It's electric! M State receives grant to train students as hybrid, electric vehicle technicians

October 7, 2022

Minnesota State Community and Technical College is amping up hybrid and electric vehicle education, and a celebratory Open House has been planned at the college’s state-of-the-art Transportation Center in Moorhead.

The market for hybrid and electric vehicles has grown exponentially in recent years, and as a result, there’s a rapidly growing demand for automotive technicians trained to maintain and repair these vehicles.

Now, thanks in large part to a $349,652 National Science Foundation grant award, M State is rolling out plans for a forward-thinking new training program to help meet that demand.

“The energy surrounding the hybrid and electric vehicle market is surging; it’s a transformative era for the automotive industry, and we’re excited to be leading efforts to prepare students for this transition,” said M State President Carrie Brimhall. “It’s important that we don’t sit back and wait for the change, but rather take the wheel to lead the next generation of automotive service technicians to long and successful careers in the field. We hope you can join us to celebrate M State’s leadership role in the future of automotive technology education.”

M State Chevy Bolt
This 2022 Chevy Bolt Electric Utility Vehicle was added to M State’s growing inventory of hybrid and electric vehicles used for educational and training purposes in June, thanks to funds from a Perkins grant.

The Open House, happening Wednesday, Oct. 19 at 2 p.m., is open to anyone with an interest in the automotive industry. Community members, media professionals, auto industry stakeholders, and college faculty, staff and students are all invited.

An array of electric vehicles (EVs) will be on display during the event, and there will be an announcement about M State’s upcoming Level 3 EV charging station, which will be one of only four such stations in the Fargo-Moorhead area and will be available to the public at no cost. M State leaders will speak, and a reception with snacks and beverages will follow.

M State is developing the new hybrid and EV technician training program under the leadership of Automotive Faculty Members Shannon Mohn and Allan Lineburg, with input from other college faculty, auto industry partners, manufacturers and stakeholders throughout the region. Mohn was a key figure behind the National Science Foundation grant award and has previous experience in the execution of grant duties and curriculum development as well as close connections with the regional automotive industry.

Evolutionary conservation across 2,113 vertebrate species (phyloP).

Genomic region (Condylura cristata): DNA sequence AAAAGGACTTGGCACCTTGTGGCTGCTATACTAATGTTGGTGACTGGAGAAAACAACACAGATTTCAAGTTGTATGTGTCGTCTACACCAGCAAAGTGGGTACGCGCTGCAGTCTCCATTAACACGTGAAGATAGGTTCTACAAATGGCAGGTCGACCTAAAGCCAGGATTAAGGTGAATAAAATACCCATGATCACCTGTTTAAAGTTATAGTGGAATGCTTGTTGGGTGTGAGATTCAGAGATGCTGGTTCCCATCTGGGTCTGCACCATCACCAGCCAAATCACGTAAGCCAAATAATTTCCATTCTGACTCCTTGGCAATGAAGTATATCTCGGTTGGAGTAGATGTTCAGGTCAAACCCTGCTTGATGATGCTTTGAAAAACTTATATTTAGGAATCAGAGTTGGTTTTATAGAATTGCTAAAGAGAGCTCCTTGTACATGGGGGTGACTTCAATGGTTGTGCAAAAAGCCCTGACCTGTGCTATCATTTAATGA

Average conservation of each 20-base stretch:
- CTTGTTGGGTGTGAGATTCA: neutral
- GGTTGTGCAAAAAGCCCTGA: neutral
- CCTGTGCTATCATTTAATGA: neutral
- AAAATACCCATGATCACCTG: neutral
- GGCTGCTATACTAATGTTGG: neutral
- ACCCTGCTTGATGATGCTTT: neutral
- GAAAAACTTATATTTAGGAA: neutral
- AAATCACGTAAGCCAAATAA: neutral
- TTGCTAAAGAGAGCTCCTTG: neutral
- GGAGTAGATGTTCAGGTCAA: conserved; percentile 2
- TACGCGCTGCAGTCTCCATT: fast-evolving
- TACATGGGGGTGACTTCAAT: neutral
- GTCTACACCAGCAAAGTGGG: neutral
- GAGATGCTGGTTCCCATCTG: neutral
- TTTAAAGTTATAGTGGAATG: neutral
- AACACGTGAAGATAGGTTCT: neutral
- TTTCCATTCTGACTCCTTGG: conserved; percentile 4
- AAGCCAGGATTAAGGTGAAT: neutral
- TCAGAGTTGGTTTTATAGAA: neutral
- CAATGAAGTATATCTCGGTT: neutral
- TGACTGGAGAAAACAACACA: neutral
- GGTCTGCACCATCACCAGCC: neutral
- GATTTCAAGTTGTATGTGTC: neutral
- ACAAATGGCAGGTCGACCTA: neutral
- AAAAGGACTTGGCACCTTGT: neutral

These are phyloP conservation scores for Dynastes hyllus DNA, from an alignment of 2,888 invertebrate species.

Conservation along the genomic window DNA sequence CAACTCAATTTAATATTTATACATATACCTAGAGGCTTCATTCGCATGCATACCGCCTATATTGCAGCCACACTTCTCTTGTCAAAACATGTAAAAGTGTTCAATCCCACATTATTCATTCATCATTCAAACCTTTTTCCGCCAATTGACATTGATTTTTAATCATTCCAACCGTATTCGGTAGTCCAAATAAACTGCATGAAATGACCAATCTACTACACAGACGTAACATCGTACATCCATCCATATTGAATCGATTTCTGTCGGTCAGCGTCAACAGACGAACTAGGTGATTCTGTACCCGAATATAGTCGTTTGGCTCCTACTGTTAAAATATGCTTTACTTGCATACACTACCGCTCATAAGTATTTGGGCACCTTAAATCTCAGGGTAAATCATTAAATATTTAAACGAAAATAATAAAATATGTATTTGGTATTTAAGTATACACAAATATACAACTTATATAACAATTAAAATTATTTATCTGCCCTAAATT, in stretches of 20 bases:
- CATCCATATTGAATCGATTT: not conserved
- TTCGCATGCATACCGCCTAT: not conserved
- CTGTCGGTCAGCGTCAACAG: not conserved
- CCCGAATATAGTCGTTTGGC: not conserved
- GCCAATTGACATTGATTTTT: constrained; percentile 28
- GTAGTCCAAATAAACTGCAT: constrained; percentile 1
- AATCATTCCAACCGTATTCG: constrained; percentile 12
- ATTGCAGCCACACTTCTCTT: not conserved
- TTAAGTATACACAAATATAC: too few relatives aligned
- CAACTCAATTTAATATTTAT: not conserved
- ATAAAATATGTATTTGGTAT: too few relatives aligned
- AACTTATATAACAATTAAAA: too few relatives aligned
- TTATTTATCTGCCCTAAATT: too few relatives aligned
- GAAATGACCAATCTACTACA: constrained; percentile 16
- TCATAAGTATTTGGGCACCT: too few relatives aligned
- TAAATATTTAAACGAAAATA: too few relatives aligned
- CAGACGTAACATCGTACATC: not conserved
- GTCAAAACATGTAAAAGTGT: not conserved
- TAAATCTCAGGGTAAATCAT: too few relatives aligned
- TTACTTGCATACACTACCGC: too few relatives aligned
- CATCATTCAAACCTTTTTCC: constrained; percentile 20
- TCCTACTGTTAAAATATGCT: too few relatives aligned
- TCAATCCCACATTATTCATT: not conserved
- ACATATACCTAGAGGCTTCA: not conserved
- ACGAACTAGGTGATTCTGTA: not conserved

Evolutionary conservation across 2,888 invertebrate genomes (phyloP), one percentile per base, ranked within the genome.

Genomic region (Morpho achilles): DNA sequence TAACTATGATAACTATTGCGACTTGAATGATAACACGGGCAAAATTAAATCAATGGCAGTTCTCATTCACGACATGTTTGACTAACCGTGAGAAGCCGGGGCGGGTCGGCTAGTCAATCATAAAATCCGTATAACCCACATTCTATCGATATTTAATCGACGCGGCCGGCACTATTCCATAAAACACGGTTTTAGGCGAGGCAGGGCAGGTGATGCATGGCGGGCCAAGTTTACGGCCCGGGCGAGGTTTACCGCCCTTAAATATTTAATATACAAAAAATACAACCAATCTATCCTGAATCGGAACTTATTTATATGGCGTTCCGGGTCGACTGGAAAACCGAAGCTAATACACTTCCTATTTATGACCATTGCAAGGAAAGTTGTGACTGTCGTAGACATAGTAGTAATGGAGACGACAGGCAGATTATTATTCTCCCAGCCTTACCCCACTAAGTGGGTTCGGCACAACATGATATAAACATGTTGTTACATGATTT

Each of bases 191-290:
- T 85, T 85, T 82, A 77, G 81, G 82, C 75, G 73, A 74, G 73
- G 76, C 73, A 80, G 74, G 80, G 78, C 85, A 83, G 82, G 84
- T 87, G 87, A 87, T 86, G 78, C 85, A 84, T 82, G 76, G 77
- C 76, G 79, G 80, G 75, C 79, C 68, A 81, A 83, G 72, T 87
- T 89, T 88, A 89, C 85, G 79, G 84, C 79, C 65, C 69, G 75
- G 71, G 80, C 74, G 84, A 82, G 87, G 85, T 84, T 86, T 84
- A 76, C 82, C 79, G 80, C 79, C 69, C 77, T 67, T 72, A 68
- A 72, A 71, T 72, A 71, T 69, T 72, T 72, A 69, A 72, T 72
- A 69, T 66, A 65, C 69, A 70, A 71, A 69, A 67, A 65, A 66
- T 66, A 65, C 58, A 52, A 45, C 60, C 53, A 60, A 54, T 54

The newly developed curriculum will consist of two complementary 3-credit “stackable certificates” that automotive technology students may complete along with their regular coursework. The certificates will demonstrate a student’s abilities in the maintenance and repair of hybrid vehicles, EVs, or both.

The curriculum is expected to be implemented at M State by 2024, and after that it will be shared with other colleges across the country for potential adoption and use.

“This project will have the ability to impact the automotive industry and college automotive technology programs on a local, regional and national level,” said Mohn. “The curriculum and resulting e-textbook and lab materials we develop will be shared with multiple National Science Foundation centers around the country, allowing any automotive technology program to use them.”

Mohn will serve as an ongoing resource for those centers, answering questions and offering advice and information to educators, organizations and schools as they implement their own similar programs.

“The goal is to address the severe lack of technicians who are trained to work on electric-powered vehicles,” said Mohn. “Currently, only 3% of technicians are trained to work on these vehicles, yet the market is growing rapidly – fewer than 1,000 such vehicles were sold in all of 2009; today, 100,000 are sold every month, in the U.S. alone.”

That number will only continue to rise as attitudes about clean energy and electric vehicles continue to change. A 2021 survey by Yale University showed that 67% of Americans are in support of transitioning the national economy from fossil fuels to 100% clean energy by 2050, and 78% are in favor of tax rebates for electric vehicles.

Major motor companies, including Ford, General Motors and others, are reporting year-over-year jumps of well over 100% in new electric car sales, and have made pledges to spend billions on the development of new electric vehicles. Forbes estimates that by 2025, electric vehicle sales will make up more than 20% of the total market.

At M State, the automotive department has already procured two fully functional hybrid vehicles, as well as components and batteries, for educational lab use from several manufacturers and salvage and recycling companies. Local industry has also committed to loaning EVs to the program for short-term use so students and instructors will have access to the most current technology.

As a member of the Minnesota State system, M State serves more than 6,500 students in credit courses each year in more than 70 career and liberal arts programs online and at its campuses in Detroit Lakes, Fergus Falls, Moorhead and Wadena. By partnering with communities, the college also provides workforce development services and other responsive training programs.